Statewide summary: Home sales in Alabama declined in August as escalating mortgage rates softened buyer demand. Sales declined 11.3% year-over-year (Y/Y) and are down 6.4% year-to-date. Buyer demand has pulled back to pre-COVID levels, with August sales down slightly (0.5%) from the five-year average. Additional declines are likely in the months ahead, with a 10-15% slowdown expected from last year’s pace.
Home sales price growth moderated in August with the statewide median sales price rising 11.8% Y/Y, down from an average of 15.6% from January to July. The statewide median sales price declined 2.3% from an all-time high of $247,706 reached in July. Going forward, slowing sales and rising inventory are likely to result in home price growth moderating to the 8-10% range.
Inventory increased slightly from July but is up significantly (24.7%) from August 2021, when elevated demand drove inventory down to a near-record low. However, inventory is still relatively scarce as the 13,921 properties listed for sale is 29.4% below the five-year average. Unsold inventory was at 2.2 months of supply, well below the equilibrium point of 4-5 months of supply.
Sales: According to the Alabama Association of Realtors, August home sales in the state decreased 11.3% Y/Y from 7,152 to 6,345 closed transactions. Going against seasonal trends, sales increased 2.1% from July. Sales are down 6.4% year-to-date. Two more resources to review: Quarterly Report and Annual Report.
For all statewide housing data, click here.
Inventory: August listings (13,921) increased 0.2% from July and 24.7% from one year ago. At the current sales pace, all the active inventory on the market would sell in 2.2 months, unchanged from July and up from 1.6 in August 2021. The equilibrium point where buyers and sellers have roughly equal bargaining power is 4-5 months of supply.
Pricing: The statewide median sales price in August was $241,931, a decrease of 2.3% from July and an increase of 11.8% from one year ago. The differing sample size (number of residential sales of comparative months) can contribute to statistical volatility, including pricing. ACRE recommends consulting with a local real estate professional to discuss pricing, as it will vary from neighborhood to neighborhood.
Homes sold in August averaged 38 days on the market, selling one day more slowly than one year ago.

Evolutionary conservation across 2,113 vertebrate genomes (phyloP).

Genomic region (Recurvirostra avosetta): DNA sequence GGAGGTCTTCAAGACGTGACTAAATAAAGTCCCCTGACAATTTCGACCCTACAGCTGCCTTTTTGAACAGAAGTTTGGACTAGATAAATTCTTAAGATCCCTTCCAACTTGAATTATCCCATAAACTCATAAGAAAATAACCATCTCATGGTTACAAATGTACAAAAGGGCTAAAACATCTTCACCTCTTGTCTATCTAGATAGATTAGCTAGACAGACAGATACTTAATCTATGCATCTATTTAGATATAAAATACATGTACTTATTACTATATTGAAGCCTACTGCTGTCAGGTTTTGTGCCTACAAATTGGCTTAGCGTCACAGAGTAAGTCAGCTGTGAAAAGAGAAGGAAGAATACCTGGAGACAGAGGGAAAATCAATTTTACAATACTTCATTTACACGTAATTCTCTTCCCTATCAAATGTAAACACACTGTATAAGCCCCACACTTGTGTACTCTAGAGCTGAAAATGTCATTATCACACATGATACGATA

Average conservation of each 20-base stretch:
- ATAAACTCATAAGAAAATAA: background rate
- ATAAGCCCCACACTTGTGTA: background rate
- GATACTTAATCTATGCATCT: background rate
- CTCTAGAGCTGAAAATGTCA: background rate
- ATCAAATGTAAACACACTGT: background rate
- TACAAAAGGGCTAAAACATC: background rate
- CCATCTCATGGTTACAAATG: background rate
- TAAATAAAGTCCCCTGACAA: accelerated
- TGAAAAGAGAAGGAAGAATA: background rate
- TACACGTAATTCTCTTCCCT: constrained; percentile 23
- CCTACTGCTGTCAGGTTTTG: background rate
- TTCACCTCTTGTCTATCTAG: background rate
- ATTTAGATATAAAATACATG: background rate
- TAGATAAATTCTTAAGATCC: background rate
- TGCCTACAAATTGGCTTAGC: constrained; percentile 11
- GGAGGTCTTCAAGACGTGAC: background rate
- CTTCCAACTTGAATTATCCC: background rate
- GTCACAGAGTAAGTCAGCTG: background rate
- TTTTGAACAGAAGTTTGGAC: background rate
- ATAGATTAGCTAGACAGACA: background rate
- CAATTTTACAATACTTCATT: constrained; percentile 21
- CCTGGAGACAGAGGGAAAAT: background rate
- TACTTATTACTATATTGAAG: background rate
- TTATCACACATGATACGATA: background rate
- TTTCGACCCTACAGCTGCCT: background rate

Forecast: August sales were 629 units, or 9%, below the Alabama Center for Real Estate’s (ACRE) monthly forecast. ACRE projected 6,974 sales for the month, while actual sales were 6,345 units. ACRE forecast a total of 51,903 sales in the state year-to-date, while there were 50,581 actual sales through August, a difference of 2.6%.
New construction: The 720 new homes sold represent 11.3% of all residential sales in the state in August. Total sales decreased 14.9% from July and 17.2% from one year ago. The median sales price of $331,209 represents a decrease of 5% from July but an increase of 11.3% year-over-year. New homes sold in an average of 34 days, nine days more slowly than in August 2021.
National summary: According to the National Association of Realtors (NAR), existing home sales dipped slightly in August, falling 0.4% from July (seasonally adjusted annual rate), marking the seventh consecutive month of slowing sales activity. All four regions of the country reported year-over-year declines as home sales slowed 19.9% from one year ago.
The median sales price for all housing types increased 7.7% Y/Y to $389,500, the 126th consecutive Y/Y gain. However, home prices retreated somewhat over the last two months from a record high of $413,800 in June.
Properties sold in an average of 16 days, one day faster than one year ago. Inventory is slowly trending upward from the lows seen during the post-pandemic housing boom. The 1,280,000 listings at the end of August represent a decrease of 1.5% from July and are unchanged from August 2021. August’s 3.2 months of supply was unchanged from July and up from 2.6 one year ago.
Lawrence Yun, chief economist for NAR, said, “The housing sector is the most sensitive to and experiences the most immediate impacts from the Federal Reserve’s interest rate policy changes. The softness in home sales reflects this year’s escalating mortgage rates. Nonetheless, homeowners are doing well with near-nonexistent distressed property sales and home prices still higher than a year ago.”
Yun also shared his outlook for the supply side of the market, saying, “Inventory will remain tight in the coming months and even for the next couple of years. Some homeowners are unwilling to trade up or trade down after locking in historically low mortgage rates in recent years, increasing the need for more new-home construction to boost supply.”
All-cash sales represented 24% of all closed sales in August, unchanged from July but up from 22% one year ago. Second-home buyers and individual investors purchased 16% of August home sales, up from 14% in July and 15% one year ago.
Foreclosures and short sales accounted for approximately 1% of August transactions, essentially unchanged from July 2022 and August 2021.
Click here to view the entire monthly report.
The Alabama Residential Monthly Report is developed in connection with the Alabama Association of Realtors.